article, David Climenhaga quotes a unite-the-right Albertan as predicting that if the NDP "actually get a pipeline built. … they're going to govern for the next 20 years!" That may be the overstatement of a panicked conservative, but certainly if the NDP want to win the next election, they will have to make nice with the oil industry.
Premier Notley made that clear in her address to the NDP convention in Edmonton when she emphasized that the party was governing “on the basis of a concrete plan that is actually being implemented,” and adding, in effect dismissing the Leap Manifesto, "That is what you get to do when you move up from manifestos, to the detailed, principled, practical plans you can really implement by winning an election."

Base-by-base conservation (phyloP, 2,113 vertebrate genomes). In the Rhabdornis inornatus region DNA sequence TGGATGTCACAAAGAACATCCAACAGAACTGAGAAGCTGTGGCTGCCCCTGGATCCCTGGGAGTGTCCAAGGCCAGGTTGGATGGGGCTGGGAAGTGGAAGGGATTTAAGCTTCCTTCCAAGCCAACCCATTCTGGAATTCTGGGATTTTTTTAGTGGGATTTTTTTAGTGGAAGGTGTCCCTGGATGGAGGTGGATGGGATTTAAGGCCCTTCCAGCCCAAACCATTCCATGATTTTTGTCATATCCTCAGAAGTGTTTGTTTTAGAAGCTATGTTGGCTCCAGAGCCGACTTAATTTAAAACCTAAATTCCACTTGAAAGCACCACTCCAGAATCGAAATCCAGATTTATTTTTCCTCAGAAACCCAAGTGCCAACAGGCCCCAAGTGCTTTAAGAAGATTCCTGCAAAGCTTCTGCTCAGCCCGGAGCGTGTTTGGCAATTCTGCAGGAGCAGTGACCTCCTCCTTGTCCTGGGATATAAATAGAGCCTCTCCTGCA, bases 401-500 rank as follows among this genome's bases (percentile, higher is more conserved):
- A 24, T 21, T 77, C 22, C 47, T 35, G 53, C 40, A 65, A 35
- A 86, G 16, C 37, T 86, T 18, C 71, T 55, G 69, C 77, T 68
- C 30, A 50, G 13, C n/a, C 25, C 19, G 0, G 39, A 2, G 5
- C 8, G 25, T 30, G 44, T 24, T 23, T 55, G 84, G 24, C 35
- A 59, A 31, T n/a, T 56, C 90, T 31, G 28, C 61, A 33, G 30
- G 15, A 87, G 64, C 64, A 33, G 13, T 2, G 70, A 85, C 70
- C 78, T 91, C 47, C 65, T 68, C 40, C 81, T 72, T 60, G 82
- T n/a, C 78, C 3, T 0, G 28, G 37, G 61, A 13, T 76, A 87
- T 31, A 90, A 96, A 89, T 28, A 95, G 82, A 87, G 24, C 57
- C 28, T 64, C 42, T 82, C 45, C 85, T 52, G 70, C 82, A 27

The Premier was elucidating the ancient clash of the practical with the ideal. Ideology may be a necessary guide for your party, but if you actually want to do something you have to gain power. You have to gather the support of people who may not like your ideology, but will support you if you consider their interests. If you only appeal to your true believers, you may while away your days in opposition, nobly achieving nothing. For the NDP, or at least for its Alberta brothers and sisters, adopting the Leap Manifesto could be a leap into the political abyss.
According to Premier Notley, Alberta's Climate Leadership Plan is "the single most important step any Canadian government at any level has taken so far to actually act on climate change." And it may well be, but if it involves another pipeline the question is whether it's enough or if it is simply slowing down the race to environmental Armageddon. Is the cost of electoral success for the Alberta NDP more rapid warming for the planet?
Time, I suppose, will tell. Unfortunately, time may tell us too late.